United States District Court, D. Nebraska
MICHALE M. DIXON, Petitioner,
DENISE SKROBECKI, Warden, Respondent.
MEMORANDUM AND ORDER
JOSEPH F. BATAILLON, Senior District Judge.
On January 8, 2015, the court dismissed three of the four claims raised by Petitioner Michale Dixon ("Dixon") in her Amended Petition for Writ of Habeas Corpus ("amended petition") (Filing No. 10). ( See Filing No. 18.) This matter is before the court for disposition of her fourth claim. Dixon argues in her fourth claim that her due process rights were violated when the state district court sentenced her as a habitual criminal.
Dixon's conviction and sentence arise out of the District Court of Lancaster County, Nebraska ("state district court"). On August 30, 2012, Dixon pled no contest to the unauthorized use of a financial device with a value between $500 and $1, 500. Following Dixon's plea, Dixon confirmed that she wanted to be sentenced immediately. The prosecution entered five exhibits into evidence relating to Dixon's various prior convictions. Dixon objected, and the court overruled her objections, finding that all of Dixon's objections were impermissible collateral attacks on the earlier judgments. The court then found Dixon to be a habitual criminal for purposes of enhancement and sentenced her to 10 to 20 years' imprisonment. State v. Dixon, 835 N.W.2d 643, 646-48 (Neb. 2013). The Nebraska Supreme Court affirmed Dixon's conviction and sentence on June 28, 2013. Id. at 650. Dixon did not file a postconviction action in the state district court. ( See Filing No. 10 at CM/ECF p. 3.)
Dixon filed her Petition for Writ of Habeas Corpus ("petition") (Filing No. 1) in this court on December 9, 2013. She filed her amended petition (Filing No. 10) on January 6, 2014, in which she raised the following claims: (1) she was denied the constitutional right to retain counsel of her own choosing; (2) she received the ineffective assistance of trial counsel; (3) her due process rights were violated when the state district court proceeded to sentencing immediately after the plea hearing; and (4) her due process rights were violated when the state district court sentenced her as a habitual criminal.
In response to the amended petition, the respondent filed an answer and a brief addressing only the first three claims ( see Filing Nos. 14 and 15). The court dismissed Dixon's first three claims in an order dated January 8, 2015 ( see Filing No. 18). The court noted in its order that Dixon's fourth claim appeared to be procedurally defaulted, but ordered the parties to present their positions on the issue. See Dansby v. Hobbs, 766 F.3d 809, 824 (8th Cir. 2014) ("The  requirements of notice and opportunity to be heard should apply when a federal court chooses to address procedural default on its own initiative.") (internal citations omitted).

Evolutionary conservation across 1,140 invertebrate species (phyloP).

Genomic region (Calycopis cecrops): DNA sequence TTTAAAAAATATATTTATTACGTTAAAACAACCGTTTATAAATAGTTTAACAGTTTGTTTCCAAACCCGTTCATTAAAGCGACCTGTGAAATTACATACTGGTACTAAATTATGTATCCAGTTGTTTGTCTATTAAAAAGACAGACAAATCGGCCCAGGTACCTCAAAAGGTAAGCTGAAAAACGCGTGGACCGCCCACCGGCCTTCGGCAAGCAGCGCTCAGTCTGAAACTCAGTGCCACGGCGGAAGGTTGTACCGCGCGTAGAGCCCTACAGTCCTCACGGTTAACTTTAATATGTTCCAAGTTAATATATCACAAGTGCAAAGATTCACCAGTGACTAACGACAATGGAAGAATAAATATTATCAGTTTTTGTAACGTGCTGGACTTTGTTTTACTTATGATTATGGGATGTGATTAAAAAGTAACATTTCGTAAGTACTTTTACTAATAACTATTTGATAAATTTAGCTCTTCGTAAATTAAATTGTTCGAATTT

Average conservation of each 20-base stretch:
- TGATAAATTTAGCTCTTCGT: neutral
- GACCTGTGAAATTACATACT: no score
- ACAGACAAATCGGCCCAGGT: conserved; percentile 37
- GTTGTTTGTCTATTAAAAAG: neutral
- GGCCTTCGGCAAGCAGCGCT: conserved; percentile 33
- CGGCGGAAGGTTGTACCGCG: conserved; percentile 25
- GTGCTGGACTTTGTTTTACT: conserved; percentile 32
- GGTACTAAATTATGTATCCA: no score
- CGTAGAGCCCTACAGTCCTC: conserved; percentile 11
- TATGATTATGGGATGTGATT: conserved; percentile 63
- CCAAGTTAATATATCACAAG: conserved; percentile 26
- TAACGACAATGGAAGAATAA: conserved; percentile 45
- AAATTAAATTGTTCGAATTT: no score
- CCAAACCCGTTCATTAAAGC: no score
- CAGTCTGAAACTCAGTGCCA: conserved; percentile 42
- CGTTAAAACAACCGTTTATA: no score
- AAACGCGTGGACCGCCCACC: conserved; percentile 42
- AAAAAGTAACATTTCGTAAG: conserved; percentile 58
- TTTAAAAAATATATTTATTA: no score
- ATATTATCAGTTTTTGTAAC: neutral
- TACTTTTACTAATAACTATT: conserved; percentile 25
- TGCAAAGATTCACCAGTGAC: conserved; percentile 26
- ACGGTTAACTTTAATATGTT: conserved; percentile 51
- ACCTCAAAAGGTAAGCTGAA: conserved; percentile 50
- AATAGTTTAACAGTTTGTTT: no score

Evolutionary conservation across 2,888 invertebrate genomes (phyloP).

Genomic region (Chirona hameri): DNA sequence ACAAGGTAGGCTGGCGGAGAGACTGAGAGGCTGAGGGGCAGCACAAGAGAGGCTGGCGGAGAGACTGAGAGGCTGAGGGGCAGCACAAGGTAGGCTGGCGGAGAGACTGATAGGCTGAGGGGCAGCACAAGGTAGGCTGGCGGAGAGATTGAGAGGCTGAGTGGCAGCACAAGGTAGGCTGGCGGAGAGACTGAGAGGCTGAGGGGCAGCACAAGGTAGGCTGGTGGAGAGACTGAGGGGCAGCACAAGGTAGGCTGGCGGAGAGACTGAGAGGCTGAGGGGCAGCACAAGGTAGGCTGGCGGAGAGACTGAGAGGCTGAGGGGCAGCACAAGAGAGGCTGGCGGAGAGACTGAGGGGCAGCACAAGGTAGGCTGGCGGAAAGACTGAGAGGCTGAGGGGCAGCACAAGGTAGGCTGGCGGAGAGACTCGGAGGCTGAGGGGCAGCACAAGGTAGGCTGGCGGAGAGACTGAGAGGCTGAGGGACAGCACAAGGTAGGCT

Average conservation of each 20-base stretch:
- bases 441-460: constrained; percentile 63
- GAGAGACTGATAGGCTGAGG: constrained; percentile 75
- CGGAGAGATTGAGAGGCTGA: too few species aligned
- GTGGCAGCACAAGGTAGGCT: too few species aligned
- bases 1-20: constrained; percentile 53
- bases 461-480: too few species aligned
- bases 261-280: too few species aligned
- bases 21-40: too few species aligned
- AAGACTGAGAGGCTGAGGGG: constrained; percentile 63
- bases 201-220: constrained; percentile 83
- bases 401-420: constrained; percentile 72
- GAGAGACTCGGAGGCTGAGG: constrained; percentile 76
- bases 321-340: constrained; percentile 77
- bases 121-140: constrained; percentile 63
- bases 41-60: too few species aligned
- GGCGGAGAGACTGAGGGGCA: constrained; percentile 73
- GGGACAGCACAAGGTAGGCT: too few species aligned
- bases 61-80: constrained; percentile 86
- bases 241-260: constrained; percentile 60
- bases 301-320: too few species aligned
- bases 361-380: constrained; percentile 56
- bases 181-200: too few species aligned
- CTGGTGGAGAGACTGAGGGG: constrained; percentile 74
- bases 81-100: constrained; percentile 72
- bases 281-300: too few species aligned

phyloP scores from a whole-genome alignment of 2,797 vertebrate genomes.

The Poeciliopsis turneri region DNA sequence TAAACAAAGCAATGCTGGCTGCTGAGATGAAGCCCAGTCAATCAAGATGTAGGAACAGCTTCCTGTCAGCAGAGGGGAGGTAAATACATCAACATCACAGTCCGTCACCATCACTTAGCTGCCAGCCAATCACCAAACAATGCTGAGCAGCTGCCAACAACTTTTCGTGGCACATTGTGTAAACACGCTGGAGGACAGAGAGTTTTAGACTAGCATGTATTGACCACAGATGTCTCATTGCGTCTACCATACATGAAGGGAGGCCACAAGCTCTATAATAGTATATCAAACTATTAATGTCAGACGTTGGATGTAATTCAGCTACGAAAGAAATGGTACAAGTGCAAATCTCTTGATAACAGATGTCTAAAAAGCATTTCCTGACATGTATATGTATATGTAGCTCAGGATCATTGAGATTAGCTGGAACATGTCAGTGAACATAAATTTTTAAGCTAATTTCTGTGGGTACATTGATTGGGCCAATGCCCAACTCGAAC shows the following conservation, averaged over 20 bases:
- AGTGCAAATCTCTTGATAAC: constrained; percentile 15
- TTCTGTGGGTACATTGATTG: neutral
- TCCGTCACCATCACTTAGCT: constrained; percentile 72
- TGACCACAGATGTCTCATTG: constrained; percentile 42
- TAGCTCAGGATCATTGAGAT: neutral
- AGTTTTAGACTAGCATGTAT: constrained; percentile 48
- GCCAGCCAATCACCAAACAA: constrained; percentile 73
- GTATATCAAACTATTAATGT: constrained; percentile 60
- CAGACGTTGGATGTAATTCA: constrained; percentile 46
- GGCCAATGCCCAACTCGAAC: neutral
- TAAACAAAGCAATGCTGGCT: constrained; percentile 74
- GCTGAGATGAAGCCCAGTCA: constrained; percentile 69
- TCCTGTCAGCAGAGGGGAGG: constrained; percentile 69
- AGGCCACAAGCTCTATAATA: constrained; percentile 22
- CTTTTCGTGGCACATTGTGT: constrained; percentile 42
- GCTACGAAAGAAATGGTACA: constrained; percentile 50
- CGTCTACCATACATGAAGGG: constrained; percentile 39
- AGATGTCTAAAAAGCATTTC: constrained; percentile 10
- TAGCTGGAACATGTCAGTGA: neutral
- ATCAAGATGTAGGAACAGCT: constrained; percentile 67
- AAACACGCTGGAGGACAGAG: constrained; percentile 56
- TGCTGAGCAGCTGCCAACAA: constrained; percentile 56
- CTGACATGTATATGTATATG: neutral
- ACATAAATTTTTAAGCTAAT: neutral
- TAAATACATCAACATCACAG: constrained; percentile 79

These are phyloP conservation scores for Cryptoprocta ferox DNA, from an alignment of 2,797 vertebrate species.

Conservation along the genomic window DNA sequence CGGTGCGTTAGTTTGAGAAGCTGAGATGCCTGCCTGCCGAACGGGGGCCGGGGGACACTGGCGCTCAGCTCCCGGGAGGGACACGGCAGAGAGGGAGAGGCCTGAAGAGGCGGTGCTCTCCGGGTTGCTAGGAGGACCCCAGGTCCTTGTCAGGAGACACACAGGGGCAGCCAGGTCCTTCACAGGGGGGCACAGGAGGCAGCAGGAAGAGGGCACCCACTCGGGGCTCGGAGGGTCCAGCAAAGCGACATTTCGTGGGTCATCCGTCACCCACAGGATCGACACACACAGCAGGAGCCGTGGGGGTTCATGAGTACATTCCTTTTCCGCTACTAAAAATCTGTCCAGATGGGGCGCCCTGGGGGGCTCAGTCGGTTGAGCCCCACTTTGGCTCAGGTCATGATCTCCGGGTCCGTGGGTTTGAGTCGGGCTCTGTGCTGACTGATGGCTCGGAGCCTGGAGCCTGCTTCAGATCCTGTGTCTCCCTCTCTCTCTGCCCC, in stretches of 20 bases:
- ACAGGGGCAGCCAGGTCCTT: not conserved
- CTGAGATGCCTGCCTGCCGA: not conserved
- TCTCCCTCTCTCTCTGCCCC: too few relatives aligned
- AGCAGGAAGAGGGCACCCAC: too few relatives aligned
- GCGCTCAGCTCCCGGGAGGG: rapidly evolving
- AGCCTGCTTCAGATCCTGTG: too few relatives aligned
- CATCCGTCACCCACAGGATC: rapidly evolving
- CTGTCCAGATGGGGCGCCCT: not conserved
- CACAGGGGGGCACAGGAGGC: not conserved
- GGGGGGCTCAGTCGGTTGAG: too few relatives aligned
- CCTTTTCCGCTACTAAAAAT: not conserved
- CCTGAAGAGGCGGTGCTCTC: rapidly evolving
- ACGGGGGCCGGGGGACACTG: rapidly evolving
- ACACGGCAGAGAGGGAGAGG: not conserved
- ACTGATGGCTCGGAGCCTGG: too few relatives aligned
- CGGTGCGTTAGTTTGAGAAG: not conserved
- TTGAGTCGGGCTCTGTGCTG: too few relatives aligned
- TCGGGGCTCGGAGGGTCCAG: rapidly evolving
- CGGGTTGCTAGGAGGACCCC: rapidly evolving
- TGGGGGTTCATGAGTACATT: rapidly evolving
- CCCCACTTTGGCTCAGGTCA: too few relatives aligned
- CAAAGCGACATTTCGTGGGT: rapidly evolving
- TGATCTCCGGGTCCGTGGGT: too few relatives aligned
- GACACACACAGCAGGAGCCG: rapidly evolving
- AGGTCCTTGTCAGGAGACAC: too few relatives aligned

The respondent filed a supplemental answer and a supplemental brief (Filing Nos. 19 and 20) addressing Dixon's fourth claim on February 2, 2015. Dixon filed a supplemental brief (Filing No. 21) in response on February 26, 2015.
Dixon argued in her fourth claim for relief that her due process rights were violated when the state district court sentenced her as a habitual criminal (Filing No. 10 at CM/ECF p. 14). The respondent argued this claim is procedurally defaulted (Filing No. 20). The question before the court is whether Dixon presented the claim to Nebraska's state courts before seeking federal habeas corpus relief and, if not, whether she is now barred from doing so.
A state prisoner must fairly present the substance of each federal constitutional claim to the state courts before seeking federal habeas corpus relief. See 28 U.S.C. § 2254(b)(1). The United States Supreme Court has explained the habeas exhaustion requirement as follows:
Because the exhaustion doctrine is designed to give the state courts a full and fair opportunity to resolve federal constitutional claims before those claims are presented to the federal courts... state prisoners must give the state courts one full opportunity to resolve any constitutional issues by invoking one complete round of the State's established appellate review process.
O'Sullivan v. Boerckel, 526 U.S. 838, 845 (1999).
Dixon did not raise the substance of her fourth claim on direct appeal to the Nebraska Supreme Court. ( See Filing No. 13-3, Dixon's brief on direct appeal.) Moreover, she cannot now raise the claim in a motion for postconviction relief in state court because a postconviction motion "cannot be used to secure review of issues which were or could have been litigated on direct appeal." Hall v. State, 646 N.W.2d 572, 579 (Neb. 2002). Accordingly, the court finds Dixon's fourth claim is procedurally defaulted.
The court must next consider whether Dixon has shown cause and prejudice to excuse the procedural default of her fourth claim. When a procedural default has occurred, federal habeas review is permitted only if the petitioner can demonstrate (1) cause for the default and actual prejudice as a result of the alleged violation of federal law, or (2) that failure to consider the claim ...